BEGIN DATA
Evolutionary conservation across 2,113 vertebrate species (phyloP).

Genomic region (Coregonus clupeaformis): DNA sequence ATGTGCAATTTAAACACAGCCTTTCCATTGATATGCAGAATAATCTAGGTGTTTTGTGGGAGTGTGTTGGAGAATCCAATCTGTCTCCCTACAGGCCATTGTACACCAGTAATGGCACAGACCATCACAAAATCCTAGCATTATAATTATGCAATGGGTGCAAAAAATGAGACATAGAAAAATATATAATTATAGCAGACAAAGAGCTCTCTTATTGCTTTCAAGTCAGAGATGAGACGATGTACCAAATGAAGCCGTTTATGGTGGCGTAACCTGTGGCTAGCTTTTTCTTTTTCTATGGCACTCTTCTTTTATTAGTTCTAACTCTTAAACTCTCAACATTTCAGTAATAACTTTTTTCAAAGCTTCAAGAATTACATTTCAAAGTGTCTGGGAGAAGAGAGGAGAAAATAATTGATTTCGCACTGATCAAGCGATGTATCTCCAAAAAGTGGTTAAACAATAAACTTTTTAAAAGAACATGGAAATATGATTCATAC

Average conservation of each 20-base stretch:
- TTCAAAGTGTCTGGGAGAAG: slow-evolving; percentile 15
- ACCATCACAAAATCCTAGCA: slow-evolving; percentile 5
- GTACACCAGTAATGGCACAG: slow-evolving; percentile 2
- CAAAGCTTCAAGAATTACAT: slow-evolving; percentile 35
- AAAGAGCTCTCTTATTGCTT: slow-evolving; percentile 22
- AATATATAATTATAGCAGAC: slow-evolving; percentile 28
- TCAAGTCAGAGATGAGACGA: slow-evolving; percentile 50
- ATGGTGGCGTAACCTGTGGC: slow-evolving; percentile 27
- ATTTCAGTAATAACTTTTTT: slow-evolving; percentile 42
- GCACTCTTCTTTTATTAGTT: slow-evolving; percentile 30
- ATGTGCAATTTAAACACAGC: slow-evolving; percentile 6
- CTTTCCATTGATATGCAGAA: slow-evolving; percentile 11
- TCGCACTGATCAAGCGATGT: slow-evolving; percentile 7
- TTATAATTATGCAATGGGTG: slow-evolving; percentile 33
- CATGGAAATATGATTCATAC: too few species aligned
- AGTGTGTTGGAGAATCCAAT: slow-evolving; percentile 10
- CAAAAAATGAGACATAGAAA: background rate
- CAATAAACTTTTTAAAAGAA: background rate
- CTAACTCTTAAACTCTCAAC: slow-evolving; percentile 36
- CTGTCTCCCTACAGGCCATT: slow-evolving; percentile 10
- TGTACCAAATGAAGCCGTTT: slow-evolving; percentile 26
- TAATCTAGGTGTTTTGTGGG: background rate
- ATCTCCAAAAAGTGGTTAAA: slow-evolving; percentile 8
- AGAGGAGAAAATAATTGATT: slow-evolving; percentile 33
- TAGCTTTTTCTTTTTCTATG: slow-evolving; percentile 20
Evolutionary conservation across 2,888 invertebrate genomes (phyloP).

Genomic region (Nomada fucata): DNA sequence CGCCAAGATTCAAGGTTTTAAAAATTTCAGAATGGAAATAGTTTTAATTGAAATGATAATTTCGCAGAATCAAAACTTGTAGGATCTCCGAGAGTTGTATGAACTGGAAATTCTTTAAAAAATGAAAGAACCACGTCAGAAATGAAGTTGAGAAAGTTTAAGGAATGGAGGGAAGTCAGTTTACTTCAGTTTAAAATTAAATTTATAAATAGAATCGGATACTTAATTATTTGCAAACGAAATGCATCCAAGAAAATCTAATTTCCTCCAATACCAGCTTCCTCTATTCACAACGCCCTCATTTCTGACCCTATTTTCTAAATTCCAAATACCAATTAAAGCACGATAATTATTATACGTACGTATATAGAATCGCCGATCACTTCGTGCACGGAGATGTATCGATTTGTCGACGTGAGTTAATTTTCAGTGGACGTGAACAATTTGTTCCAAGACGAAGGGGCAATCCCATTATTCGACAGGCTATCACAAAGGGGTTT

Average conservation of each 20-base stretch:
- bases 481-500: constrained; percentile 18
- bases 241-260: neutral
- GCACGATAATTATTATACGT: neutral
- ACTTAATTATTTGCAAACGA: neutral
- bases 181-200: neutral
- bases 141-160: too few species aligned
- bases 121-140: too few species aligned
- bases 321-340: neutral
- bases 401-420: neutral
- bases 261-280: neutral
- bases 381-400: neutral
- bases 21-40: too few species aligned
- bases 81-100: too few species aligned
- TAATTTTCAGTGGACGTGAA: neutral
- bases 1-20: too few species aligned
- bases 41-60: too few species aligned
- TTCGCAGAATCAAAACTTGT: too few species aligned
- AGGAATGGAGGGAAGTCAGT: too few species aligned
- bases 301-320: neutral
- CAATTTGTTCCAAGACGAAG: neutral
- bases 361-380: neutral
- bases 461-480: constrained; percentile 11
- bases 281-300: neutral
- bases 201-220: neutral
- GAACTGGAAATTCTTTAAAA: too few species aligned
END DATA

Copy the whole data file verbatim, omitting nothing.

Evolutionary conservation across 2,113 vertebrate species (phyloP).

Genomic region (Coregonus clupeaformis): DNA sequence ATGTGCAATTTAAACACAGCCTTTCCATTGATATGCAGAATAATCTAGGTGTTTTGTGGGAGTGTGTTGGAGAATCCAATCTGTCTCCCTACAGGCCATTGTACACCAGTAATGGCACAGACCATCACAAAATCCTAGCATTATAATTATGCAATGGGTGCAAAAAATGAGACATAGAAAAATATATAATTATAGCAGACAAAGAGCTCTCTTATTGCTTTCAAGTCAGAGATGAGACGATGTACCAAATGAAGCCGTTTATGGTGGCGTAACCTGTGGCTAGCTTTTTCTTTTTCTATGGCACTCTTCTTTTATTAGTTCTAACTCTTAAACTCTCAACATTTCAGTAATAACTTTTTTCAAAGCTTCAAGAATTACATTTCAAAGTGTCTGGGAGAAGAGAGGAGAAAATAATTGATTTCGCACTGATCAAGCGATGTATCTCCAAAAAGTGGTTAAACAATAAACTTTTTAAAAGAACATGGAAATATGATTCATAC

Average conservation of each 20-base stretch:
- TTCAAAGTGTCTGGGAGAAG: slow-evolving; percentile 15
- ACCATCACAAAATCCTAGCA: slow-evolving; percentile 5
- GTACACCAGTAATGGCACAG: slow-evolving; percentile 2
- CAAAGCTTCAAGAATTACAT: slow-evolving; percentile 35
- AAAGAGCTCTCTTATTGCTT: slow-evolving; percentile 22
- AATATATAATTATAGCAGAC: slow-evolving; percentile 28
- TCAAGTCAGAGATGAGACGA: slow-evolving; percentile 50
- ATGGTGGCGTAACCTGTGGC: slow-evolving; percentile 27
- ATTTCAGTAATAACTTTTTT: slow-evolving; percentile 42
- GCACTCTTCTTTTATTAGTT: slow-evolving; percentile 30
- ATGTGCAATTTAAACACAGC: slow-evolving; percentile 6
- CTTTCCATTGATATGCAGAA: slow-evolving; percentile 11
- TCGCACTGATCAAGCGATGT: slow-evolving; percentile 7
- TTATAATTATGCAATGGGTG: slow-evolving; percentile 33
- CATGGAAATATGATTCATAC: too few species aligned
- AGTGTGTTGGAGAATCCAAT: slow-evolving; percentile 10
- CAAAAAATGAGACATAGAAA: background rate
- CAATAAACTTTTTAAAAGAA: background rate
- CTAACTCTTAAACTCTCAAC: slow-evolving; percentile 36
- CTGTCTCCCTACAGGCCATT: slow-evolving; percentile 10
- TGTACCAAATGAAGCCGTTT: slow-evolving; percentile 26
- TAATCTAGGTGTTTTGTGGG: background rate
- ATCTCCAAAAAGTGGTTAAA: slow-evolving; percentile 8
- AGAGGAGAAAATAATTGATT: slow-evolving; percentile 33
- TAGCTTTTTCTTTTTCTATG: slow-evolving; percentile 20
Evolutionary conservation across 2,888 invertebrate genomes (phyloP).

Genomic region (Nomada fucata): DNA sequence CGCCAAGATTCAAGGTTTTAAAAATTTCAGAATGGAAATAGTTTTAATTGAAATGATAATTTCGCAGAATCAAAACTTGTAGGATCTCCGAGAGTTGTATGAACTGGAAATTCTTTAAAAAATGAAAGAACCACGTCAGAAATGAAGTTGAGAAAGTTTAAGGAATGGAGGGAAGTCAGTTTACTTCAGTTTAAAATTAAATTTATAAATAGAATCGGATACTTAATTATTTGCAAACGAAATGCATCCAAGAAAATCTAATTTCCTCCAATACCAGCTTCCTCTATTCACAACGCCCTCATTTCTGACCCTATTTTCTAAATTCCAAATACCAATTAAAGCACGATAATTATTATACGTACGTATATAGAATCGCCGATCACTTCGTGCACGGAGATGTATCGATTTGTCGACGTGAGTTAATTTTCAGTGGACGTGAACAATTTGTTCCAAGACGAAGGGGCAATCCCATTATTCGACAGGCTATCACAAAGGGGTTT

Average conservation of each 20-base stretch:
- bases 481-500: constrained; percentile 18
- bases 241-260: neutral
- GCACGATAATTATTATACGT: neutral
- ACTTAATTATTTGCAAACGA: neutral
- bases 181-200: neutral
- bases 141-160: too few species aligned
- bases 121-140: too few species aligned
- bases 321-340: neutral
- bases 401-420: neutral
- bases 261-280: neutral
- bases 381-400: neutral
- bases 21-40: too few species aligned
- bases 81-100: too few species aligned
- TAATTTTCAGTGGACGTGAA: neutral
- bases 1-20: too few species aligned
- bases 41-60: too few species aligned
- TTCGCAGAATCAAAACTTGT: too few species aligned
- AGGAATGGAGGGAAGTCAGT: too few species aligned
- bases 301-320: neutral
- CAATTTGTTCCAAGACGAAG: neutral
- bases 361-380: neutral
- bases 461-480: constrained; percentile 11
- bases 281-300: neutral
- bases 201-220: neutral
- GAACTGGAAATTCTTTAAAA: too few species aligned